About $2.7 trillion has been erased from the value of global equities since Bernanke indicated May 22 that the stimulus aimed at bolstering the world’s largest economy could be wound back.

“An important contributor to the recent depreciation of the Australian dollar had been the U.S. dollar’s appreciation,” the RBA said. “Members noted, however, that the Australian dollar had depreciated against most currencies, reflecting further declines in commodity prices and market concerns about the outlook for China, as well as the reduction in the cash rate.”

Treasurer Wayne Swan said in the budget released last month that the government’s books wouldn’t be balanced until 2016. Treasury projected unemployment would rise to 5.75 percent by June 2014 as the economy undergoes a “substantial transition” from resource investment to growth led by industries like housing construction. While the RBA repeated that resource investment was near its peak and would remain high for the next year or so, members noted there was “considerable uncertainty” beyond that.

Subdued Conditions

“In particular, changes in production and exports of energy commodities in other countries were making it more difficult to assess the potential for new projects in the gas sector,” the central bank said in the minutes. “Overall, conditions in the business sector remained somewhat subdued.”

In recent weeks, mining support companies Boart Longyear Ltd. (BLY), Transfield Services Ltd. (TSE) and UGL Ltd. (UGL) said the deferral of major projects by large miners in response to falling commodity prices will weaken earnings and spark job cuts. The Bureau of Resources and Energy Economics projected in a May 22 report that investment has peaked after A$150 billion ($143 billion) of mines were delayed or scrapped in the past year. Ford Motor Co. also announced on May 23 it would end production in the country after nine decades, with the loss of 1,200 jobs.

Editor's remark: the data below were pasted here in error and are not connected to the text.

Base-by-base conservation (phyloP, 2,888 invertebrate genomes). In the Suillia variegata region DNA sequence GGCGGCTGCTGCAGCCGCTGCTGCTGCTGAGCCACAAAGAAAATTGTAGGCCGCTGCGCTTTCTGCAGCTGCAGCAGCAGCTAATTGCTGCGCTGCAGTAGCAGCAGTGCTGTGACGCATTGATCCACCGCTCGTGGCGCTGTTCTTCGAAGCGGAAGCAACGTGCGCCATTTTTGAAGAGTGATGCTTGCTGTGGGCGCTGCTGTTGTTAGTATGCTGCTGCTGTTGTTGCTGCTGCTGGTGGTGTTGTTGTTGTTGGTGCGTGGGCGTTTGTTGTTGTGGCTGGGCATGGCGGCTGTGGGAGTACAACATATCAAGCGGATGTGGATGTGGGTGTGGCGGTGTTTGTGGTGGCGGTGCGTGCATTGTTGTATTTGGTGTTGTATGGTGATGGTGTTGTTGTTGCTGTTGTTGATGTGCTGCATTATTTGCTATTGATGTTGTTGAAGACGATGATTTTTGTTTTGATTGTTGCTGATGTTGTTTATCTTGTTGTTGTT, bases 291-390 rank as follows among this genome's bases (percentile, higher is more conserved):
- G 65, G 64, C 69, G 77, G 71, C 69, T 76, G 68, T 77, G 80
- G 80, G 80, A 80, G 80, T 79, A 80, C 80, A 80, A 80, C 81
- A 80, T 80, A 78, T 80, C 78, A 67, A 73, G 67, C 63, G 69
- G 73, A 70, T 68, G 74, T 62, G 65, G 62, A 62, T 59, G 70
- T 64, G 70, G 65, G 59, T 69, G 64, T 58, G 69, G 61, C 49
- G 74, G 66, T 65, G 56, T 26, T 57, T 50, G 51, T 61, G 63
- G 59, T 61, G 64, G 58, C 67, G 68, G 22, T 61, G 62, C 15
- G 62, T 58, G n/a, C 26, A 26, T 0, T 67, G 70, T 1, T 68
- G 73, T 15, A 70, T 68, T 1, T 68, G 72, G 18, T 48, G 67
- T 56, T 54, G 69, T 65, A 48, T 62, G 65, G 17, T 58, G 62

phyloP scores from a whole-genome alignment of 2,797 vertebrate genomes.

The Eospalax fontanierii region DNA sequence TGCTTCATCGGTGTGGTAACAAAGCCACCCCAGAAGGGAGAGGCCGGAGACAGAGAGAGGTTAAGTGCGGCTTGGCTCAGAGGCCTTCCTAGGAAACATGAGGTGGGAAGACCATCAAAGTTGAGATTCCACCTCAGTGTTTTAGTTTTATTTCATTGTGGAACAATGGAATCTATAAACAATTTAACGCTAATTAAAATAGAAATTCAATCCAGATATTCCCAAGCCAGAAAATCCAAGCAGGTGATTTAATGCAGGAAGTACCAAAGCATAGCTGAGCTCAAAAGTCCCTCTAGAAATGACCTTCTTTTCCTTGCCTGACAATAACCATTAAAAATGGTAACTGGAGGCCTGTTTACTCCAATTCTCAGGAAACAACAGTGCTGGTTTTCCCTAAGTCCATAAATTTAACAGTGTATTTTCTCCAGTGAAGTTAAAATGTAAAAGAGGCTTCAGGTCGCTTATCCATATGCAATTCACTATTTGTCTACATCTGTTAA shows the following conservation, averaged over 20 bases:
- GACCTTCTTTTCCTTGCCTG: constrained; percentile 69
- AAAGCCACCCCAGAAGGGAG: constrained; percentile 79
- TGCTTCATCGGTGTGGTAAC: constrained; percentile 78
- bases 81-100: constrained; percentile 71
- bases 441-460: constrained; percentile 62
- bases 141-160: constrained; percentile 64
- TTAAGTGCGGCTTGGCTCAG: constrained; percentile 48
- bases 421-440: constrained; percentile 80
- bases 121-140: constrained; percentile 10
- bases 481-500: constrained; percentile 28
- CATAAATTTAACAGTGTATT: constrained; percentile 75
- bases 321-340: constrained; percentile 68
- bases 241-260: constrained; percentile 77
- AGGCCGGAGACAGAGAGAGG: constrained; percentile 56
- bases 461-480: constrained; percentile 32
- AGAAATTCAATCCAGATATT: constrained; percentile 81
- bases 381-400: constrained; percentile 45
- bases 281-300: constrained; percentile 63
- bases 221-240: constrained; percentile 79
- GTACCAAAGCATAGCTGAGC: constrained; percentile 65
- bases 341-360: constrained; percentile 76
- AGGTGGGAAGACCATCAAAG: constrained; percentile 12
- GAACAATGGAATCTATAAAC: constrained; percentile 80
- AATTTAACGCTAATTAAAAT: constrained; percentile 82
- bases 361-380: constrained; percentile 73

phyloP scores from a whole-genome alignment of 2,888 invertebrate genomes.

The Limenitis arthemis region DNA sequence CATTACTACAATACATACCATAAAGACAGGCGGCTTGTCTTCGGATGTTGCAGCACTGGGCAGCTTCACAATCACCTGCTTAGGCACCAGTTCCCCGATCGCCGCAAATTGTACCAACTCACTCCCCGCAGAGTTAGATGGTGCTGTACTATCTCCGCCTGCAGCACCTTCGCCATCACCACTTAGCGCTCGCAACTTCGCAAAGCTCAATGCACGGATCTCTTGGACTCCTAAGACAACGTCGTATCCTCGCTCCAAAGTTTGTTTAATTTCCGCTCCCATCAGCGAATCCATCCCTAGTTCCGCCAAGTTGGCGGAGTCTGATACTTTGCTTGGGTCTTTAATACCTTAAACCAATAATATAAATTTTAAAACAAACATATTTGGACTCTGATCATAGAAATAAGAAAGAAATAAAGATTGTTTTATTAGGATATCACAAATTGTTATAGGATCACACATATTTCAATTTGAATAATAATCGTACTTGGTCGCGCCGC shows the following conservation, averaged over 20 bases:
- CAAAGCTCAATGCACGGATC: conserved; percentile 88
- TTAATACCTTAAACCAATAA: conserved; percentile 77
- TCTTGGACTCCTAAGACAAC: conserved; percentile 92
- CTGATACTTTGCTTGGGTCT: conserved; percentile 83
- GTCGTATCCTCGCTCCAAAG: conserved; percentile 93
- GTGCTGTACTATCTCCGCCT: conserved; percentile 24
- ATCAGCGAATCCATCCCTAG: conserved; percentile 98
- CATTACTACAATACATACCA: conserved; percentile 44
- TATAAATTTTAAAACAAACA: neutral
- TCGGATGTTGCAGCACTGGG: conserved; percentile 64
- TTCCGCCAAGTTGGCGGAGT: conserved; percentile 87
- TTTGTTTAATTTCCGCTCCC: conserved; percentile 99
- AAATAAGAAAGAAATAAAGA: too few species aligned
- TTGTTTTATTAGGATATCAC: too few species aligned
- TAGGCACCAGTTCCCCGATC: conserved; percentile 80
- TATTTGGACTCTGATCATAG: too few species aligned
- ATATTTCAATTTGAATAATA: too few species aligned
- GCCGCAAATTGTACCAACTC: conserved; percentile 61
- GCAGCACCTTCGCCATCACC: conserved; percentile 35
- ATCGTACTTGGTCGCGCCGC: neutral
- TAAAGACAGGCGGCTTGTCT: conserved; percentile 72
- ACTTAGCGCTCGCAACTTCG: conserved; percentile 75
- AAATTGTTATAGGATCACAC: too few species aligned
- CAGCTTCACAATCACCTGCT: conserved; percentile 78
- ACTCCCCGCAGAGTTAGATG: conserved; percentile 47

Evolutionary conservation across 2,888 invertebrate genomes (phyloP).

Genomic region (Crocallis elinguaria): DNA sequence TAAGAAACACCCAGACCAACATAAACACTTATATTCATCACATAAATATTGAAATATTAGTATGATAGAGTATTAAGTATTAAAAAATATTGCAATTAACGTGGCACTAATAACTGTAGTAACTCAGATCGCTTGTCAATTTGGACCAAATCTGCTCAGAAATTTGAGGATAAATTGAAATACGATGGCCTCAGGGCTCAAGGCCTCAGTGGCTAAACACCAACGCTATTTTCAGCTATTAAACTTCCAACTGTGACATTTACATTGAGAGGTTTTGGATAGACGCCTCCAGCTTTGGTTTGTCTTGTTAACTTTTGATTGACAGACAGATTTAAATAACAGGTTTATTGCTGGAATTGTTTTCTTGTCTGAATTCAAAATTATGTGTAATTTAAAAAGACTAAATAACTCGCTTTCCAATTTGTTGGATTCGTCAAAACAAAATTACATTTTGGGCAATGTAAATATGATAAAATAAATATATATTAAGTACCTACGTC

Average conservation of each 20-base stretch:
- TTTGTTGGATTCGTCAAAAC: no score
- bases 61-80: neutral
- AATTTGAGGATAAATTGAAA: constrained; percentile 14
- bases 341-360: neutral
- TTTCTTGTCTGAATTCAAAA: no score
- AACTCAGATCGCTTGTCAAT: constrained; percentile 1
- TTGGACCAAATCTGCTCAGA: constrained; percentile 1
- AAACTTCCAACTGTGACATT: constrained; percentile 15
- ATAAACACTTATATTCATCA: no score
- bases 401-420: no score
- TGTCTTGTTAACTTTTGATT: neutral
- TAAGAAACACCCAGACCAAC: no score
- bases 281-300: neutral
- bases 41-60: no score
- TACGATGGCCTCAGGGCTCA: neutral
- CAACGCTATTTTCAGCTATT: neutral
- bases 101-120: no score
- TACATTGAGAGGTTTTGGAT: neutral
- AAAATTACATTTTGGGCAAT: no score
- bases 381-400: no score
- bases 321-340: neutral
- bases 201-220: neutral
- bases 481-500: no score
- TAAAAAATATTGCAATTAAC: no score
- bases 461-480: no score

Cuts Working

Traders are pricing in a 36 percent chance the RBA will lower borrowing costs by a quarter percentage point to a fresh record 2.5 percent next month, according to interest-rate swaps data compiled by Bloomberg.

There are indications that the central bank’s rate reductions are beginning to impact households. Australian home-loan approvals have risen in the four months reported this year, and retail sales in all except March, according to government data. Consumer confidence jumped 4.7 percent this month as lower rates make finance cheaper and unemployment dropped to 5.5 percent in May.

“The bank’s liaison contacts were generally becoming more positive about the outlook for dwelling investment,” the RBA said. “Auction clearance rates were well above average in Sydney and had picked up to be a bit above average in Melbourne.”

The RBA’s next scheduled meeting is on July 2.

To contact the reporter on this story: Michael Heath in Sydney at mheath1@bloomberg.net

To contact the editor responsible for this story: Stephanie Phang at sphang@bloomberg.net

Press spacebar to pause and continue. Press esc to stop.

Bloomberg reserves the right to remove comments but is under no obligation to do so, or to explain individual moderation decisions.

Please enable JavaScript to view the comments powered by Disqus.